This Bank Loan sector report is excerpted from Guggenheim Investments’ First Quarter 2019 Fixed-Income Outlook
Demand for floating-rate assets waned when market expectations for Fed rate hikes in 2019 fell from two to zero, resulting in record fund outflows. This repositioning caused mutual fund managers and exchange-traded funds (ETFs) to shed their more liquid holdings to cover redemptions, which led to larger loans underperforming smaller, less liquid loans on a price and total return basis. The bank loan market’s limited liquidity, combined with heavy outflows, exacerbated the negative pressure on loan prices, and resulted in performance that appeared to be more driven by liquidity concerns than credit. For example, as the selloff intensified in December, the gap between first- and second-lien discount margins (based on a three-year life) tightened by 34 basis points for the quarter. The painful lesson learned: liquidity is not a given, and the exits tend to shrink on the way out.
While the Credit Suisse Leveraged Loan index lost 3.1 percent in the fourth quarter of 2018, reducing full year returns to 1.1 percent, loans outperformed high-yield corporates for the first time since 2015. Performance across all rating categories was negative, with BBs losing 3.2 percent, Bs losing 2.9 percent, and CCCs losing 4 percent. Despite their underperformance in the fourth quarter, CCCs were the best-performing category in 2018.
In contrast to market expectations, our Macroeconomic and Investment Research Group expects the Fed will raise rates once in 2019, with the hike occurring in the second half of the year. Even without rate hikes, we think bank loans offer comparable value to high-yield corporates. The average BB loan trades at a yield below comparable corporates (see chart, bottom right). This typically occurs toward the end of a hiking cycle. Ultimately, loans should once again outperform other sectors when the Fed recommences its hiking campaign. Given late-cycle dynamics, we continue to defensively position credit portfolios through higher quality, which entails a preference for first lien over second lien loans, with a continued focus on less-cyclical business models with stable cash flows and strong liquidity positions.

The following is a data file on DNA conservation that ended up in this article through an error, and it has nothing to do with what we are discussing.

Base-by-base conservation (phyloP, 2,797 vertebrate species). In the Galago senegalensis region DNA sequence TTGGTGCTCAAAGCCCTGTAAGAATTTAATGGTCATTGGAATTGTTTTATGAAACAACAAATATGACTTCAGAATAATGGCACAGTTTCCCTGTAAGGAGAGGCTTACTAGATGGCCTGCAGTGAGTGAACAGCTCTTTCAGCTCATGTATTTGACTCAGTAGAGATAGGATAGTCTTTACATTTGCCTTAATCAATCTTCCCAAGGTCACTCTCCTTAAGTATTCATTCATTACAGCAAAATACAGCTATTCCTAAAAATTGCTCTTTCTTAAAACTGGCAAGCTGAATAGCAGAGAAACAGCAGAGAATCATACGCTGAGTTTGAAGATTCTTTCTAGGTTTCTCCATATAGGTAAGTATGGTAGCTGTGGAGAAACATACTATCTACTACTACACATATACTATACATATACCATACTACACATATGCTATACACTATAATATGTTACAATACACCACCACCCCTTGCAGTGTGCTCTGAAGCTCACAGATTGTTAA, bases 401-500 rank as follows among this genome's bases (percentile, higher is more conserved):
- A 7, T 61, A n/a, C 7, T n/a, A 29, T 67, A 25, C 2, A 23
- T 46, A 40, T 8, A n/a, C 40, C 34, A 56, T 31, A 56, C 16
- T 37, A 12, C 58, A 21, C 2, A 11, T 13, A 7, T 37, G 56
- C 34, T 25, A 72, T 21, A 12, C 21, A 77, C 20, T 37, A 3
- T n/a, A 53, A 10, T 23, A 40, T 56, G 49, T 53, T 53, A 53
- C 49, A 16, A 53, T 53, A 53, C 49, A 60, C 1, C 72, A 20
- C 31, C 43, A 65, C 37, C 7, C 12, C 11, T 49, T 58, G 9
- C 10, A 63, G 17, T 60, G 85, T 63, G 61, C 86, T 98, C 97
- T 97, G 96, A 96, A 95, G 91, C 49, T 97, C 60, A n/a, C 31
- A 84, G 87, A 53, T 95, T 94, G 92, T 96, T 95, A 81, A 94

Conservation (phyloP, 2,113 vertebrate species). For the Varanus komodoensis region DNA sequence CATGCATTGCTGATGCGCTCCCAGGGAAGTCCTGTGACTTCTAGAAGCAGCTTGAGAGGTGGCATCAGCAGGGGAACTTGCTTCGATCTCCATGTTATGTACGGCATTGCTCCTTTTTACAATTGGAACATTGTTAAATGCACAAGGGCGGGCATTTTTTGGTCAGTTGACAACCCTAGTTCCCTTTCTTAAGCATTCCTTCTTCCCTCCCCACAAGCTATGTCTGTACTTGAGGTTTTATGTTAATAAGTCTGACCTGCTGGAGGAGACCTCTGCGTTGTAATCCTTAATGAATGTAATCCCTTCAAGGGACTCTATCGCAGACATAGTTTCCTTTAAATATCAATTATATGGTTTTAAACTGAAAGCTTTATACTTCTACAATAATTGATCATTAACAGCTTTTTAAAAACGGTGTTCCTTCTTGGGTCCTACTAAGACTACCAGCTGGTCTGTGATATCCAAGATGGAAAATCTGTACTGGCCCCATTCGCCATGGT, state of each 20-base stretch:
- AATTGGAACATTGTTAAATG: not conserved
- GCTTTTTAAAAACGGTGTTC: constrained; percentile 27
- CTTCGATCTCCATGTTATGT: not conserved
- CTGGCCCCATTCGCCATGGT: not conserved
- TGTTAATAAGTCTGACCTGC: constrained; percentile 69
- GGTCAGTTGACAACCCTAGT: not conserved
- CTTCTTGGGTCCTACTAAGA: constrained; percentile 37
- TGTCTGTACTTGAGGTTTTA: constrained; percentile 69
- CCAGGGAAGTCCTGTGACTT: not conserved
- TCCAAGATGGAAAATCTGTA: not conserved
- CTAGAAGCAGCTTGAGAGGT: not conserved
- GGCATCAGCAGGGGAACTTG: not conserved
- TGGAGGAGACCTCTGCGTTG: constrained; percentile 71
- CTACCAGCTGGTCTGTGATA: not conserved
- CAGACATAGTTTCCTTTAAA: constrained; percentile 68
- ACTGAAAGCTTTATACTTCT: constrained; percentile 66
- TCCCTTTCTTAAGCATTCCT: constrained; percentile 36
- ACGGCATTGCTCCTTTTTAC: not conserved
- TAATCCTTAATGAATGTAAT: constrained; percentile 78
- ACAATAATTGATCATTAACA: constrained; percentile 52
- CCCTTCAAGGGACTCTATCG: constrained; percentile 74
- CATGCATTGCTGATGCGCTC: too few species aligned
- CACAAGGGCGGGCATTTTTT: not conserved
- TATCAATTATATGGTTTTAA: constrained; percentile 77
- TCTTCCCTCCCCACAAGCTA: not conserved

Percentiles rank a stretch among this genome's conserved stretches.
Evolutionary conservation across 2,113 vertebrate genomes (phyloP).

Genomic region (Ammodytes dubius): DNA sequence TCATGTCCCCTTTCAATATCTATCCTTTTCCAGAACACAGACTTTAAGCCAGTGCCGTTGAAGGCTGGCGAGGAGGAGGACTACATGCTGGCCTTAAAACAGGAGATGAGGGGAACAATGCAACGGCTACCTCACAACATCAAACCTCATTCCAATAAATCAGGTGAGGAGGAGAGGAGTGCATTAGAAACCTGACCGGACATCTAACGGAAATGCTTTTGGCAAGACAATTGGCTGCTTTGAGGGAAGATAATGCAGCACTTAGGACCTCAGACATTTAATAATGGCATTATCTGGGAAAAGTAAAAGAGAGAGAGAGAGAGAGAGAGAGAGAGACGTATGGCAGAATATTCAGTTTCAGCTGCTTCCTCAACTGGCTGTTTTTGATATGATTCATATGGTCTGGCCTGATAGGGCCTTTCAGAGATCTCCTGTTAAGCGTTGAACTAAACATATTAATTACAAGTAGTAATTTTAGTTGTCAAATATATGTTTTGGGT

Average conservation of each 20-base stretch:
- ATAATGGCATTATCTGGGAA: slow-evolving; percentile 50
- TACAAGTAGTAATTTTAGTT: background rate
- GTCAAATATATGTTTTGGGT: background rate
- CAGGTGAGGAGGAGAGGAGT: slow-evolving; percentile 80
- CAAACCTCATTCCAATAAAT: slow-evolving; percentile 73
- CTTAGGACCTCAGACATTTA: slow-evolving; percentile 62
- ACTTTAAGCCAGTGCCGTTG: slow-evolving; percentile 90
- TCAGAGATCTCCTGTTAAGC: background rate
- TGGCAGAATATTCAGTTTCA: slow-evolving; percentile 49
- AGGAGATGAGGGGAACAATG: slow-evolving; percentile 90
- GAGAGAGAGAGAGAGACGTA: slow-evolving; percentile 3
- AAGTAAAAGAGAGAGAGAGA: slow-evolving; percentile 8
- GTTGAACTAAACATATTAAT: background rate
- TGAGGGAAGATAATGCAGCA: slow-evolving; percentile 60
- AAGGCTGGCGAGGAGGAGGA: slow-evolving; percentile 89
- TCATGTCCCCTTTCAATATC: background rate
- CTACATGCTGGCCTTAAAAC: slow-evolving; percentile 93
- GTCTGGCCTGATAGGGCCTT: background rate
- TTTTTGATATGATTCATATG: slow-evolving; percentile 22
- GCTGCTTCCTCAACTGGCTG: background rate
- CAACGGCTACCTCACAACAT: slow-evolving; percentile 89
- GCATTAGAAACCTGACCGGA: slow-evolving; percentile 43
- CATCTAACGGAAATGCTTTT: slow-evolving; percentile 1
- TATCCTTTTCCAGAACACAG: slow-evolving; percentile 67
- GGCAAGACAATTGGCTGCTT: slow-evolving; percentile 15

—Thomas Hauser, Senior Managing Director; Christopher Keywork, Managing Director
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Past performance is not indicative of future results. There is neither representation nor warranty as to the current accuracy or, nor liability for, decisions based on such information.
Investing involves risk, including the possible loss of principal. Investments in bonds and other fixed-income instruments are subject to the possibility that interest rates could rise, causing their value to decline. Bank loans, including loan syndicates and other direct lending opportunities, involve special types of risks, including credit risk, interest rate risk, counterparty risk and prepayment risk. Loans may offer a fixed or floating interest rate. Loans are often generally below investment grade, may be unrated, and can be difficult to value accurately and may be more susceptible to liquidity risk than fixed-income instruments of similar credit quality and/or maturity.
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